Once lined with the homes of respectable citizens, Greene Street had become one of Manhattan's most notorious red light districts by the time of the Civil War. On March 28, 1873, the Evening Telegram reported, "Blanch Ogden, a tall, fine looking woman, the keeper of a den at No. 113 Greene street, was arraigned for keeping a disorderly house. With her were five of the inmates, young girls, not one of them over sixteen years of age."
On March 12, 1882, Italian immigrants Michael Vozello and Francisco Sierso "quarreled," as worded by The New York Times, in the house. "Vozello struck Sierso on the head with a billet of wood, inflicting a severe wound," said the article. "Vozello was arrested." It would be, perhaps, the last arrest in the disreputable place.
Within six months hat maker Lippman Toplitz purchased the lot. He would testify a decade later, "It was a poor building on that property. I didn't buy the building at all, only for the sake of the lot." Toplitz was a pioneer in the commercialization of the scandalous area. "When I bought that [property] there were quite a number of other old building[s] on that block that have since been torn down and business buildings put up." He noted that at the time the "hat and cap trade" was moving into the area.
Architect Henry Fernbach designed what Toplitz termed, "an ordinary business building" on the site. Modern architectural historians might disagree. Construction began on September 28 that year and was completed six months later, on March 31, 1883. The five-story loft and store structure had cost $32,000 to construct, or about $875,000 in 2023. Ferbach's handsome commercial take on Romanesque Revival featured a robust cast iron storefront. Beefy pilasters upheld an entablature decorated with a delicate floral motif and crowned by a prominent cornice sitting on rounded brackets. Recessed, centered double doors opened into the store, while a second set led upstairs.
White stone and black brick contrast with the red facade, while rosettes enliven the cast iron lintels.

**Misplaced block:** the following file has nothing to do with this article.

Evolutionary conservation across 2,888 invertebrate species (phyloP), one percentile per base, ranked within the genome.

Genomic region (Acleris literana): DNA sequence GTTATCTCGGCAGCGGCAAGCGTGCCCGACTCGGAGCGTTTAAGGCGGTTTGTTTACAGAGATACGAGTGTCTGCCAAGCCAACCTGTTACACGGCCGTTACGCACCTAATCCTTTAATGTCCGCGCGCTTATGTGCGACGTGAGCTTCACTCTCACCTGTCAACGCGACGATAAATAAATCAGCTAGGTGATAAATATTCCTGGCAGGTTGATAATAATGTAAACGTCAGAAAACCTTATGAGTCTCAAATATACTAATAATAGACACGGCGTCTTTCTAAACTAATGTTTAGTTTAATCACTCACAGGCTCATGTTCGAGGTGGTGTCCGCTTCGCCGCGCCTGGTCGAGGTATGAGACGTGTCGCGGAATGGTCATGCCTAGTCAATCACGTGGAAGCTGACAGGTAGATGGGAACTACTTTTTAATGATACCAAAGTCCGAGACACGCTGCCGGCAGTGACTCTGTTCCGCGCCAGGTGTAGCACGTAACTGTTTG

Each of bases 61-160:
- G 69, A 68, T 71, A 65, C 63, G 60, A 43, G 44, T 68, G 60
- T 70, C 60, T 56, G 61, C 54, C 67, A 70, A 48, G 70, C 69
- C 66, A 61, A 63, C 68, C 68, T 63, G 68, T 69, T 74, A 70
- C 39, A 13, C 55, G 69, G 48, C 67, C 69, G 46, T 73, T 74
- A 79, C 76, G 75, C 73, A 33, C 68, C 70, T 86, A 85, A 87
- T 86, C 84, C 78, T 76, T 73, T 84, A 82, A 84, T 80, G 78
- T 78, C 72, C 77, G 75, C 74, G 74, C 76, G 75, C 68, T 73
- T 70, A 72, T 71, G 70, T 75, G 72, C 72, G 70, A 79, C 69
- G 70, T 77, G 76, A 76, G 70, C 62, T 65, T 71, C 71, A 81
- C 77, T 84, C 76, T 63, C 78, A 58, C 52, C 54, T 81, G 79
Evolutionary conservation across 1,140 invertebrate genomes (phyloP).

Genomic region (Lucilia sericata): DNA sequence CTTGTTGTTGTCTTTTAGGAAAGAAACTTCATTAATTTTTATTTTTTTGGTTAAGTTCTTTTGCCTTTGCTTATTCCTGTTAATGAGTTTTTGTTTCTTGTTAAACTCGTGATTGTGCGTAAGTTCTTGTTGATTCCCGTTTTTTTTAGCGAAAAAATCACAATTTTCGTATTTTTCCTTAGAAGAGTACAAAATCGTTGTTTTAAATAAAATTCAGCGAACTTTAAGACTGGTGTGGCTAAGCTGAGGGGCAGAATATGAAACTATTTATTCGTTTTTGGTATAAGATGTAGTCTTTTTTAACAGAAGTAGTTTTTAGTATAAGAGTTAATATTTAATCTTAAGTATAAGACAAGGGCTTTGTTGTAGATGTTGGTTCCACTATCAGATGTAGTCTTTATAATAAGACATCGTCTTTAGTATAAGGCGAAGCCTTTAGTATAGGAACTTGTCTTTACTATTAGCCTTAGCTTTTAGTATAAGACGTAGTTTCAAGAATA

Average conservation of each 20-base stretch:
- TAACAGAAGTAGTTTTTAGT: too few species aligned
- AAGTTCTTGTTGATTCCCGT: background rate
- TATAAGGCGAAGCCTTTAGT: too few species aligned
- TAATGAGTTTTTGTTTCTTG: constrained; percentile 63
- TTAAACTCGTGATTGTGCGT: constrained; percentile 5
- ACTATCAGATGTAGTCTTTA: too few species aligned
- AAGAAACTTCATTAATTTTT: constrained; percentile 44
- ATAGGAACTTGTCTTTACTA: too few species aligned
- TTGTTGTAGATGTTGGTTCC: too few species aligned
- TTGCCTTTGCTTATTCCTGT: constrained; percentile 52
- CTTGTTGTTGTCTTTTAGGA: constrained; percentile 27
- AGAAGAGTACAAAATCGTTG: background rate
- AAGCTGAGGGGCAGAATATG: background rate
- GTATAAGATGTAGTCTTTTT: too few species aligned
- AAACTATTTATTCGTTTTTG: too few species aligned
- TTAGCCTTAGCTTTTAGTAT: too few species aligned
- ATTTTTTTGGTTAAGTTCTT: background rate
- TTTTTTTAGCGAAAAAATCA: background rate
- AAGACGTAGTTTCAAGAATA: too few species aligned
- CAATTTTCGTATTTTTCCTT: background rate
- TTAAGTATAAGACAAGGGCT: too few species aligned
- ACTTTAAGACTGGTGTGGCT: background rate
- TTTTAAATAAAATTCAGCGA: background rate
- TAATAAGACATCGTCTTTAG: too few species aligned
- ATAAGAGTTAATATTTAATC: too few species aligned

The upper floors were clad in red brick and sparsely trimmed in stone. Cast iron framing enabled vast grouped windows at each level, their lintels decorated with full-relief rosettes. A Romanesque arcade at the top floor was unified by a running brick eyebrow. The corbels of the cornice were executed in brick and the cornice in terra cotta.
L. Toplitz & Co. shared its building with E. Millen & Co., shirtmakers. In its November 1889 issue, The Clothier & Furnisher wrote, "This house manufactures complete lines of full dress shirts, night shirts, and pajamas." A month earlier it had reported, "Their large line of open front and back shirts, as well as their embroidered goods, are meeting with large sale everywhere."
In 1894 Ruben, Weil & Beller, cloak makers, replaced E. Millen & Co. in the building. The firm employed 75 men, 35 women and 10 teenaged girls, who worked 59 hours per week and 10 on Saturdays. By now, L. Toplitz & Co. not only manufactured goods, but was also importing "children's headwear."
A fire broke out in the basement on the evening of February 24, 1896. Fire fighters from Engine Companies 20 and 27 responded, and quickly discovered the thick smoke created dangerous conditions. The Press reported, "Foreman William Reilly and Firemen Maher, O'Neill, Corley and Dooley, all of Engine Company No. 20, were overcome while fighting the blaze in the rear part." Reilly had just returned to duty after having been sick for two weeks. He lost consciousness and was carried out of the burning building by his comrades, prompting the newspaper to say he "narrowly escaped death."